We are still in the 'Advent' season, as we discussed last week and people around the world are anxiously looking forward to Christmas at the end of Advent. Now I am someone who is not comfortable with Christmas, never have been since after my youngest boy grew up. I know, however, that the vast majority of Christians regard it as the central feast in the church calendar, and I respect their views on this subject. So I thought we would take a look at the common assumptions that people make about the Christmas story and the misconceptions the world has accepted as fact. It's up to you to decide whether you believe it to be true or false.
God choose to bring Jesus into the world through a virgin birth [Matthew 1:23], Mary conceiving a child through the supernatural intervention of the Holy Spirit [Luke 1:35]. The conception needed to be without human intercourse, in case Jesus was born through the sin of lust, and a demonstration of it being God's will rather than a man's. At this point Mary's cousin Elizabeth, was six months into here pregnancy with John, who would become the Baptist [Luke 1:36]. The strange thing is that both Mark and John' Gospel seems to ignore the virgin birth, and concentrate on His ministry. Luke was a physician and is maybe used to noting details, many scholars have suggested that Luke went to Mary in later life and interviewed her, because there is so much detail in Luke 1 & 2. Matthew's account in chapters one and two, concentrate on the genealogies of Jesus, and his account sounds like one of someone who knows the story but does not go into the detail of Luke. The two accounts seem to fit the people who wrote them, a doctor and an accountant. Does the lack of record of the virgin birth in Mark and John's Gospel mean that the virgin birth was insignificant to early Christians? I believe not, as the New Testament affirms it when it mentions the issue [Compare Mark 6:3 to Matthew 13:55].
As we have seen in other Bible Studies (Appearances of Jesus in the Old Testament), God could have created Him as a fully grown human, a special creation as He did with Adam. Matthew's and Luke's account of the virgin birth both connect the reality of God with eternity and history to the core of the Christian faith. John Gospel clearly reveals the pre-existence of Jesus prior to His human birth [John 1:1-18]. The account clearly connects the eternal nature of Jesus in His pre-existence with the historical corporeal Jesus, both natures embodied in the physical Jesus. The spiritual conception of Jesus truly makes Him both fully God and fully human, giving Him both the capacity to sin and the option not to sin.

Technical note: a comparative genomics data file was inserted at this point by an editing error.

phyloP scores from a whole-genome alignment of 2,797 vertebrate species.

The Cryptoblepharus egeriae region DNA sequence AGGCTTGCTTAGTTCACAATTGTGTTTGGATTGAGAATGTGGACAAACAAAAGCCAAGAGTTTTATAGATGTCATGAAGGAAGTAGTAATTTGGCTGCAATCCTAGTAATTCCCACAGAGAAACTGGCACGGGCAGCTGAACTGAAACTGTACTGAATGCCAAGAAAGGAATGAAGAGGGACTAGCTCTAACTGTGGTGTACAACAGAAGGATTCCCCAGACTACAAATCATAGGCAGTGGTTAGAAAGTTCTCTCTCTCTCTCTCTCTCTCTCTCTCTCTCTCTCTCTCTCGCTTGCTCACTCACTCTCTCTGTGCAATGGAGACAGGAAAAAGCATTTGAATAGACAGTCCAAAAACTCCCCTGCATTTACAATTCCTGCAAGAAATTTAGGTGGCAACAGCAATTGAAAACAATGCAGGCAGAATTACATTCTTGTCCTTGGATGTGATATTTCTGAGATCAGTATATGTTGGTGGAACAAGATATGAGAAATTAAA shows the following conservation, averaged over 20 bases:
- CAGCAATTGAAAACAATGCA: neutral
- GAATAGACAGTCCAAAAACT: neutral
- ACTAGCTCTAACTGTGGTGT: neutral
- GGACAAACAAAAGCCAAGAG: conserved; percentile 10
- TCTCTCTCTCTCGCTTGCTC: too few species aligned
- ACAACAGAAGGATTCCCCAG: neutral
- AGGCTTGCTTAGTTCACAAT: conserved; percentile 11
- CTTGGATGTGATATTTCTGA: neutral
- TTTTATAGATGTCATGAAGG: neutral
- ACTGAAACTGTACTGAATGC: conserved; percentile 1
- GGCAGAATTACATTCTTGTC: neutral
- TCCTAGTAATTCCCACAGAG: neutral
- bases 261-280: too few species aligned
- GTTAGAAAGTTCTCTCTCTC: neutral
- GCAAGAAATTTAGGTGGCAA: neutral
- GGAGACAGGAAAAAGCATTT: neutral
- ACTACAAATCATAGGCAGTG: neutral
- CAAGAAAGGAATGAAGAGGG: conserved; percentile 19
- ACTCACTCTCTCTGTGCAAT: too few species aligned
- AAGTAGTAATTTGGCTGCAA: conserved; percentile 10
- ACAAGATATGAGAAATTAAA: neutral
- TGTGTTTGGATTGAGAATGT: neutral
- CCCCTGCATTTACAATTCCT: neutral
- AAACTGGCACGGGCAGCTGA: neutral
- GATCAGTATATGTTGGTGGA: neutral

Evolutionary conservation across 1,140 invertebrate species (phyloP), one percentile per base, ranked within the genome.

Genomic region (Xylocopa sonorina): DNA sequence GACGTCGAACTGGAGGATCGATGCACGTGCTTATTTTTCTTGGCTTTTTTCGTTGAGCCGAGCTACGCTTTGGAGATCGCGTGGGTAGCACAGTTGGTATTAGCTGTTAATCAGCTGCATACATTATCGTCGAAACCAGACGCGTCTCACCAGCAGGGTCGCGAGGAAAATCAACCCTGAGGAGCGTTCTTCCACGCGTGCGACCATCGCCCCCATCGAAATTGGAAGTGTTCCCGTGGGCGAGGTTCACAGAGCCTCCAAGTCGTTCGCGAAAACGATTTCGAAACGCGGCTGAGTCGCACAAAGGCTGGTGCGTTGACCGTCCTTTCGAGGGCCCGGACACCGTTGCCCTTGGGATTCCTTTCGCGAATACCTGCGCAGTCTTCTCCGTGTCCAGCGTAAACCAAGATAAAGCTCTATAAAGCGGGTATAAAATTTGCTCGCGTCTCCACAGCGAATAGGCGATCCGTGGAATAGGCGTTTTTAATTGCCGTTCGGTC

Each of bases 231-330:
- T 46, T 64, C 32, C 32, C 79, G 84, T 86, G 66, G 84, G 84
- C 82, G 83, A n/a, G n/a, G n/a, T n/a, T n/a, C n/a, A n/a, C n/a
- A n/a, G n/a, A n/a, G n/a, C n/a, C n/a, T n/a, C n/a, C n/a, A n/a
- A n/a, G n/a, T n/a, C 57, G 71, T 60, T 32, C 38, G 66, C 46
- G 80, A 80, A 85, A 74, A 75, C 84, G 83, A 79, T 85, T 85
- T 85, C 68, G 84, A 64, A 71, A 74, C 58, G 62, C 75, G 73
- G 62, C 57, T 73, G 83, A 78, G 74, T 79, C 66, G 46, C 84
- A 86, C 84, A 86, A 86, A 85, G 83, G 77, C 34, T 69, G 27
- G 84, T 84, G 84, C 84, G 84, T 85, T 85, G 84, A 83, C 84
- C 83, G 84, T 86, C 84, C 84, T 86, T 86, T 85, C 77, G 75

“For as by the one man's disobedience (Adam) the many were made sinners, so by the one man's (Jesus) obedience the many will be made righteous.” [Romans 5:19]
We also have a Saviour who understands our weakness for sin because of His incarnation and humanity [Hebrews 4:15]
The word 'incarnation' is a Latin word 'carne' meaning 'infleshed' a good word to describe the condition of Jesus', 'God in-fleshed' rather than a man with the Spirit of God. This condition goes beyond just the situation of His birth, 1 Timothy 3:16 sums this up neatly in one verse. Paul maintains that Jesus' incarnation and act of sacrifice on the cross [Colossians 1:22] could accomplish what the law of Moses could not hope to accomplish [ Romans 8:3; Ephesians 2:15] . John reflects on his belief that people who reject the incarnation show themselves to be anti-Christ [1 John 4:2 and 2 John 7]. Though He is our Creator, it could have been impossible for God to appreciate the emotions, trials and nature of the fallen human, because sin formed a barrier between Him and the human race. For this reason God may have decided to step out into history, showing Himself to man in a personality. Jesus experienced the full range of human trials and emotions, so that God Himself as the Father could touch human existence. Jesus was not half human and half God, He was wholly God and wholly man, more than a good person or prophet as the Jews and Muslims believe.